Apple M1 chip performs admirably against AMD's Ryzen 5000 workstation with RTX3080

Apple M1
(Image credit: Apple)

Despite obvious handicaps, Apple’s M1-based MacBooks delivered a laudable performance in a head-to-head against the latest performance workhorses from AMD.

The tests were performed by custom high-end desktop assemblers Puget Systems who wanted to test the performance penalties of Apple’s decision to move away from Intel processors to ARM-based ones.

Puget pitted two of their AMD PCs equipped with Ryzen 5800X and Ryzen 5950X against the MacBook Air and Pro, and were themselves impressed by the Apple M1’s performance given the obvious impediments of the new architecture that prevent it from unleashing their true potential.

Apples to oranges

Puget only builds PCs and doesn’t have any in the same price range as the new MacBooks. They explain that the machines they’ve used in the test “scored roughly the same as the new MacBooks” in previous benchmarks, despite costing about twice the M1-based laptops.

Unsurprisingly, in virtually all the benchmarks, the new MacBooks were only about half as fast as the better stocked desktops. However as Puget notes, “for a mobile platform that is roughly half the cost, the new MacBooks hold up pretty well.”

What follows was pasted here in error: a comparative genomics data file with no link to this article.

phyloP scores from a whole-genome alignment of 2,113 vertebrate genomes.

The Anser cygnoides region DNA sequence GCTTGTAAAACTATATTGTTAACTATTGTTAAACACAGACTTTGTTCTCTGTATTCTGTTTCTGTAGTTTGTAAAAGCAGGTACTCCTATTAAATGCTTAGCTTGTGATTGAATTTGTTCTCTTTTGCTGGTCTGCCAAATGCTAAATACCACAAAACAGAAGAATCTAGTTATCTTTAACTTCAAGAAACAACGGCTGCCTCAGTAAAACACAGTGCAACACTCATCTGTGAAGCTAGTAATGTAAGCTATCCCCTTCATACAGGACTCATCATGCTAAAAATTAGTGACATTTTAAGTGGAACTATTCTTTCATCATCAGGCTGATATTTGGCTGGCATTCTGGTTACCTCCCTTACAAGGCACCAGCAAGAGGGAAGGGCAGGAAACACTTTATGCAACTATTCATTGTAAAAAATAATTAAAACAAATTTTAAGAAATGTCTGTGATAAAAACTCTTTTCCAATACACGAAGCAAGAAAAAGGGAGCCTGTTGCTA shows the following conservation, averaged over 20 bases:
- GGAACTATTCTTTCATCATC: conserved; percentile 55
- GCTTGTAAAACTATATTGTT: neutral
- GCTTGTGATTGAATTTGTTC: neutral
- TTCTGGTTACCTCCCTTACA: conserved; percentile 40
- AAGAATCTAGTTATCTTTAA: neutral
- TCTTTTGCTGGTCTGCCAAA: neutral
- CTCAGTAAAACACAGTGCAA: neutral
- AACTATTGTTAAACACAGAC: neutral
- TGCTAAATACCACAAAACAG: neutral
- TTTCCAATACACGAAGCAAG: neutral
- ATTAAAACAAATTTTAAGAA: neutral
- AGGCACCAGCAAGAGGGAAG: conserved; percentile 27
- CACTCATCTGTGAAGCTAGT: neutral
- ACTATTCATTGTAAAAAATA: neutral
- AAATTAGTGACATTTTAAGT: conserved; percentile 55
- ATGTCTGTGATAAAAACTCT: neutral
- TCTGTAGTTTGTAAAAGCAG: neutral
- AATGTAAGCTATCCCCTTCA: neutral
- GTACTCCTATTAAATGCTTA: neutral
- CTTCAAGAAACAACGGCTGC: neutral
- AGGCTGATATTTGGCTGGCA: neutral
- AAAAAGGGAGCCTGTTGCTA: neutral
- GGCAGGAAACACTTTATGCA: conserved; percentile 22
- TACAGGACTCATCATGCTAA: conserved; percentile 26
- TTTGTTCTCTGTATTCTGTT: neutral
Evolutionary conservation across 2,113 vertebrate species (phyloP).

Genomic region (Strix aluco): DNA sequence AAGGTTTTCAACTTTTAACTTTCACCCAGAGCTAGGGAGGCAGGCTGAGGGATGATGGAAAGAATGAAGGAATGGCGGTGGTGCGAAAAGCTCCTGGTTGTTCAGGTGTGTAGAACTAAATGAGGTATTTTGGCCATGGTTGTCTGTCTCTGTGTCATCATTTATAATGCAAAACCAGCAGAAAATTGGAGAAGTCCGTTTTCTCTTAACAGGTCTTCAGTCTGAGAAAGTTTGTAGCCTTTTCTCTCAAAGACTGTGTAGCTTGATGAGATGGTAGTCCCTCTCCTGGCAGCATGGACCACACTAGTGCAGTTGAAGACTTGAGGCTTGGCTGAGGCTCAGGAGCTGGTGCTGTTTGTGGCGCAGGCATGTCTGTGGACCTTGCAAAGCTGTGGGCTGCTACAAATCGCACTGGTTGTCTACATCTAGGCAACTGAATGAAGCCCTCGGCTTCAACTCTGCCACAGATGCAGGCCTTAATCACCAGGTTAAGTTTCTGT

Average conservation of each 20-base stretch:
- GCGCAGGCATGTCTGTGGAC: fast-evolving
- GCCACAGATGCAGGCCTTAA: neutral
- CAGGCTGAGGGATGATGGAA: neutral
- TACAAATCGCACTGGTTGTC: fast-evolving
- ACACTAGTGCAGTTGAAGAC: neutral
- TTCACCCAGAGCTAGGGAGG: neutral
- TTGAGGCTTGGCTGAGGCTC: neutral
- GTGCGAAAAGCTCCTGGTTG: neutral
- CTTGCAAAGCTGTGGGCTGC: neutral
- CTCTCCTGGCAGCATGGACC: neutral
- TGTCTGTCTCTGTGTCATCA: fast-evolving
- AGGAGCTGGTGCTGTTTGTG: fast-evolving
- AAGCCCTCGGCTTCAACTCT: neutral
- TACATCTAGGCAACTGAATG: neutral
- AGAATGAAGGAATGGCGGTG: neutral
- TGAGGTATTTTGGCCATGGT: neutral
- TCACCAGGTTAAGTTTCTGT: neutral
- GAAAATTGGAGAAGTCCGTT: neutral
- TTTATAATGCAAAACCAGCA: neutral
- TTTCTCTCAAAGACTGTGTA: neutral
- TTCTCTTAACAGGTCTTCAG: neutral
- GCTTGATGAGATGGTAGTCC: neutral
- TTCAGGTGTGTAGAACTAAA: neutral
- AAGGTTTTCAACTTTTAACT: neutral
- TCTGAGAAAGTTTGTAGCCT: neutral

benchmark between M1-based MacBooks and AMD equipped desktops

(Image credit: Puget Systems)

What makes the results even more interesting is the fact that the tests were conducted using Adobe software that was running through a translation layer on the Macs. That’s because Adobe hasn’t yet ported their Creative Cloud suite to the ARM architecture. 

If anything these benchmarks confirm that the new Apple M1 machines are no slouch. As Puget notes, it’ll be really interesting to see how the new MacBooks perform once Adobe improves support for the M1.

Source: Puget Systems

Mayank Sharma

With almost two decades of writing and reporting on Linux, Mayank Sharma would like everyone to think he’s TechRadar Pro’s expert on the topic. Of course, he’s just as interested in other computing topics, particularly cybersecurity, cloud, containers, and coding.